New Frontier
New Frontier Hotel & Casino
Year Opened: 1955
Year Remodeled: 1999
Year Closed:
Location: North Strip
Theme: Western
# Rooms: 986
# Restaurants:
Internet Access:

Originally a nightclub called the Pair-o-Dice, opened in 1930, then became the Ambassador Night Club in 1936. In 1939, it was called the 91 Club. The Hotel Last Frontier opened in 10/30/1942, and then later became the New Frontier in 1955. In 1967, the name was changed to The Frontier, and changed back to the New Frontier in 1999.

As other casino operators announce plans to redevelop their older properties, New Frontier owner Phil Ruffin hasn't had a lot to say about his long-awaited plans for his aging Strip hotel. Ruffin says he's not sitting on his hands. The name of his planned megaresort will be Montreux, after the Swiss resort town with a famous annual jazz festival.

To capitalize on the resort town's brand, Ruffin said he's also working on plans to bring the internationally known Montreaux Jazz Festival to the new property, which is scheduled to break ground sometime in 2007 and open by 2010. The New Frontier would be closed and demolished before ground is broken on the Montreux.

The new hotel would have about 2,750 rooms, including about 750 suites, and cater to customers who patronize high-end properties such as the Mirage or Paris Las Vegas, Ruffin said.

Perhaps the most-talked about feature would be an "observation wheel" (similar to a Ferris Wheel) that would be positioned in front of the property and facing the Strip. Ruffin said the wheel, tentatively called the "Las Vegas Eye," is modeled after the famed London Eye. It would enable tourists to take pictures of the Strip from slow-moving, temperature-controlled cabins that rise to more than 450 feet in the air. The wheel was approved by the Clark County Commission along with plans for the new resort.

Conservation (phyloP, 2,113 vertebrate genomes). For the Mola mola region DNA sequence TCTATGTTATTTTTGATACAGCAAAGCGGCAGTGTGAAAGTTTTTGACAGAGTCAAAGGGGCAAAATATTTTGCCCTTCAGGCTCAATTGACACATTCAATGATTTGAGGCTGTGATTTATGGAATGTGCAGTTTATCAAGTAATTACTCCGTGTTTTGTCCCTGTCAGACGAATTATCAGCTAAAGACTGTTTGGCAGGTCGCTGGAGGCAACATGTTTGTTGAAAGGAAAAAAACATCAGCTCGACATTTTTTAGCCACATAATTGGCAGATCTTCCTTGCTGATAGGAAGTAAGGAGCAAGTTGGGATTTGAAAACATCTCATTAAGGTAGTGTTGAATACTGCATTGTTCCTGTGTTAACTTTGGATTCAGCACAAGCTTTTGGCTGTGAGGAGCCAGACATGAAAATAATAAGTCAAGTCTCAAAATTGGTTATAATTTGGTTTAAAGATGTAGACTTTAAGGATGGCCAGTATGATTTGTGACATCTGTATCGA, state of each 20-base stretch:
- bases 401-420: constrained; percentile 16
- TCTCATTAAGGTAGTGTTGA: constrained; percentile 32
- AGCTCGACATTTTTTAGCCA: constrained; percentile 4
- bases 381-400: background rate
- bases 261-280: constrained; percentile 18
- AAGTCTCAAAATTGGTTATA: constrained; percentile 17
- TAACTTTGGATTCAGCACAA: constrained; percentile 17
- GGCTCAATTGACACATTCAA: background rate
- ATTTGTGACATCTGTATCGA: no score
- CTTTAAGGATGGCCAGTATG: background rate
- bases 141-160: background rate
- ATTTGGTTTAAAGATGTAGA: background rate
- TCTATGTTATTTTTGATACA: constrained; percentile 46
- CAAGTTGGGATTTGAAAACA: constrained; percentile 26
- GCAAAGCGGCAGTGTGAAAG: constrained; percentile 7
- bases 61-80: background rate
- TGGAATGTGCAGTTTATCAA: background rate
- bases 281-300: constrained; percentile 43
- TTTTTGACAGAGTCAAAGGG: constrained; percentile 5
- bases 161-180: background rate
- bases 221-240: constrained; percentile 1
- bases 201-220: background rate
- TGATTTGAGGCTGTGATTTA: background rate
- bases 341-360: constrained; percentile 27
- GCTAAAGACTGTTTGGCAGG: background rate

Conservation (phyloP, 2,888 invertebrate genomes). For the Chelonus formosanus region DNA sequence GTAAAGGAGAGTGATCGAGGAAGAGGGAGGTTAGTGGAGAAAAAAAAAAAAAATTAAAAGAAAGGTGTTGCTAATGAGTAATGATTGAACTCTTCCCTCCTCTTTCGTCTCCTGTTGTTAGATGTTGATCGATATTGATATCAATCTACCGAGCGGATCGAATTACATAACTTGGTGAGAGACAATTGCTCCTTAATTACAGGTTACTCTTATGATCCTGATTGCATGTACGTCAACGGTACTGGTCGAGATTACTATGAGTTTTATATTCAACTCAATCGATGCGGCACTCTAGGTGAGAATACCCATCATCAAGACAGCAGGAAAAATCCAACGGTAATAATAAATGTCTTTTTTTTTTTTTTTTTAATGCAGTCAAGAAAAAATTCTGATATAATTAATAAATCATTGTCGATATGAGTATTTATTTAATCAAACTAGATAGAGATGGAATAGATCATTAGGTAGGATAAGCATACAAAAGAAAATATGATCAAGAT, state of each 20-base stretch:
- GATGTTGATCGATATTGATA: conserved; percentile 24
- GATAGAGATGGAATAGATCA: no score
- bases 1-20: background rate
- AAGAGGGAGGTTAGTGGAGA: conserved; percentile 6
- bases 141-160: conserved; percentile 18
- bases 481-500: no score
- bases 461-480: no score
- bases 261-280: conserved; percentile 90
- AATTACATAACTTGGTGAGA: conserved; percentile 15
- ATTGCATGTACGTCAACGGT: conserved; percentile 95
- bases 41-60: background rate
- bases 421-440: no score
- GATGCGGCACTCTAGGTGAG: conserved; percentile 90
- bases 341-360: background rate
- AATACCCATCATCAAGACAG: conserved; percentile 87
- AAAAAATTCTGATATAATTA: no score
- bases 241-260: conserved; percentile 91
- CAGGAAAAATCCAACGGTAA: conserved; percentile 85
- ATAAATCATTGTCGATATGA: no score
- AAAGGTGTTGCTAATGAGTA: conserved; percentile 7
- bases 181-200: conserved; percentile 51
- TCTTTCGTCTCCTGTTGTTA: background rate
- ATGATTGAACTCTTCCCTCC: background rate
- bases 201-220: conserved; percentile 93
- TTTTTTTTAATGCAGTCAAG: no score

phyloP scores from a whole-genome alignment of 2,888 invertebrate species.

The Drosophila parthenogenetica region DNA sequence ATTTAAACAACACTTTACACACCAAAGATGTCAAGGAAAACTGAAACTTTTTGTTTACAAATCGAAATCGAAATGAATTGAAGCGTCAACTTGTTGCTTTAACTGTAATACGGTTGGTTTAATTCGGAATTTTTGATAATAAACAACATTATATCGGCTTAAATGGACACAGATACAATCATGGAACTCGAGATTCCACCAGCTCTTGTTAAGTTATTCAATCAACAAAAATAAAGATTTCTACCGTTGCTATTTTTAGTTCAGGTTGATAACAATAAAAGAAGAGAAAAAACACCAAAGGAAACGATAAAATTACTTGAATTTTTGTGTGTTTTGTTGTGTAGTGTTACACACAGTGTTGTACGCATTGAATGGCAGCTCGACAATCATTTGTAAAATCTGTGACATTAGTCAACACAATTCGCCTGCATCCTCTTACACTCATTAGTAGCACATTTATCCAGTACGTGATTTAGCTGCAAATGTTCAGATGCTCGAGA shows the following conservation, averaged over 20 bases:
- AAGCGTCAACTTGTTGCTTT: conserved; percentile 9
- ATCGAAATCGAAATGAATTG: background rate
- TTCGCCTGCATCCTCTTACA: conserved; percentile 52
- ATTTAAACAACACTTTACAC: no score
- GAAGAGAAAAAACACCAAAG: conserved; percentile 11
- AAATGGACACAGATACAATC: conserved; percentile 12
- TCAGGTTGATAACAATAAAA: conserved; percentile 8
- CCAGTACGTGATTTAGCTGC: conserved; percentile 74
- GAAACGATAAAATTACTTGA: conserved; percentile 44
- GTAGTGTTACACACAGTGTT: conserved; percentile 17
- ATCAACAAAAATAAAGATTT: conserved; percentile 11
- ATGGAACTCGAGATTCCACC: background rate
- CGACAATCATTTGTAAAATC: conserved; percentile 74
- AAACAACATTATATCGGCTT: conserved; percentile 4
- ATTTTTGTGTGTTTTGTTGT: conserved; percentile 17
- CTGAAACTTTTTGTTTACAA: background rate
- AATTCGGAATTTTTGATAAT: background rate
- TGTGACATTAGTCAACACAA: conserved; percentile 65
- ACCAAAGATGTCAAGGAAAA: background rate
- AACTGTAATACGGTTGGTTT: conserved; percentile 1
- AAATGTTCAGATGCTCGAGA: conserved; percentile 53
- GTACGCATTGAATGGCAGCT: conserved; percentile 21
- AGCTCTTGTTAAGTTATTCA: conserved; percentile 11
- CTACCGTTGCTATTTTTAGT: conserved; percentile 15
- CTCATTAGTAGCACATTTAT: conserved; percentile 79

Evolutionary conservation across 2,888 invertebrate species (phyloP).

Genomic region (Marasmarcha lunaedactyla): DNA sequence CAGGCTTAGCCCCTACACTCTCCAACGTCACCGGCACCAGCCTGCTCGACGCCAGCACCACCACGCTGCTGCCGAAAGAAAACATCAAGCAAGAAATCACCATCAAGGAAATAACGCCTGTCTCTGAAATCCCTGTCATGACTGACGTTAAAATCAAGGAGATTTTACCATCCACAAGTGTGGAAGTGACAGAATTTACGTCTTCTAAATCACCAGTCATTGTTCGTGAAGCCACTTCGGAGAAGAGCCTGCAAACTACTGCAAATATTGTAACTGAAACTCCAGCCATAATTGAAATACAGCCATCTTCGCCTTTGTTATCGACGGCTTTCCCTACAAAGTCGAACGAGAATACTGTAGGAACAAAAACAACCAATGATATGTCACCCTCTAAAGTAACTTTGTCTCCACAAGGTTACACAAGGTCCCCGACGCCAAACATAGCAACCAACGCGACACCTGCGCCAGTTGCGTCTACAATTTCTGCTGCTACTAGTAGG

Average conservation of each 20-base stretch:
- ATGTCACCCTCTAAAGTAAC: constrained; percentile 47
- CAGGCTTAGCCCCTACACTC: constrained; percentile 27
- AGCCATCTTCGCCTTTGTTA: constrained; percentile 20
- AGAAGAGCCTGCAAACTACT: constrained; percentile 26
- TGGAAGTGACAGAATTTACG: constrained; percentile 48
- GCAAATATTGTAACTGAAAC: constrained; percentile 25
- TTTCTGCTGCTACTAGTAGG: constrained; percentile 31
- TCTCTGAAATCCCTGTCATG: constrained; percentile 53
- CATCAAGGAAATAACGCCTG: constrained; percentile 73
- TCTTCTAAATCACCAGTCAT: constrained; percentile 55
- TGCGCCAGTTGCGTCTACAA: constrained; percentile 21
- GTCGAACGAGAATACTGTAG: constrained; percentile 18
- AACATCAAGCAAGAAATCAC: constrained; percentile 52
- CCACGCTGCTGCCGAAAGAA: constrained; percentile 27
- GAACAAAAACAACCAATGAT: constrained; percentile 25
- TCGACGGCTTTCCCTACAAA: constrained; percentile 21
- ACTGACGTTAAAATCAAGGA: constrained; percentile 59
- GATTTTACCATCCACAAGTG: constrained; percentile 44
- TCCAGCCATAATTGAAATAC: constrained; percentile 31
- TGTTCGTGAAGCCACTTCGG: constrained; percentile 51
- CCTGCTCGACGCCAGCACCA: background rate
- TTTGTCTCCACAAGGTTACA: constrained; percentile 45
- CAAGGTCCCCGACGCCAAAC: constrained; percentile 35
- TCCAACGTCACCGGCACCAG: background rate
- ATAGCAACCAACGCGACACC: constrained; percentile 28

Ruffin wouldn't be the only Las Vegas resort owner to flirt with the idea of a giant Ferris wheel. The owners of the now-closed Wet 'n Wild amusement park, the redevelopers of the Westward Ho site, the Rio and developers with a site next to the Aladdin have all pitched plans that included observation wheels. To date, none has been started.

Rising construction costs have pushed up the price tag for the resort to around $2 billion. The design is also more upscale than originally planned, Ruffin said.

Ruffin is one of America's richest businessmen but is known as a conservative investor. Forbes has estimated Ruffin's net worth about $1.3 billion. Ruffin said business partner Donald Trump will not be involved in the resort.

Jack Wishna, a minority partner in the nearby Trump International hotel-condominium tower under construction, said Ruffin and Trump had discussed branding the redeveloped New Frontier as a Trump property, but that Ruffin has decided to put his own stamp on the resort instead.

Now that the land underlying the New Frontier is worth much more than it was a few years ago, Ruffin can finance the project with a combination of equity from the value of the land as well as cash.

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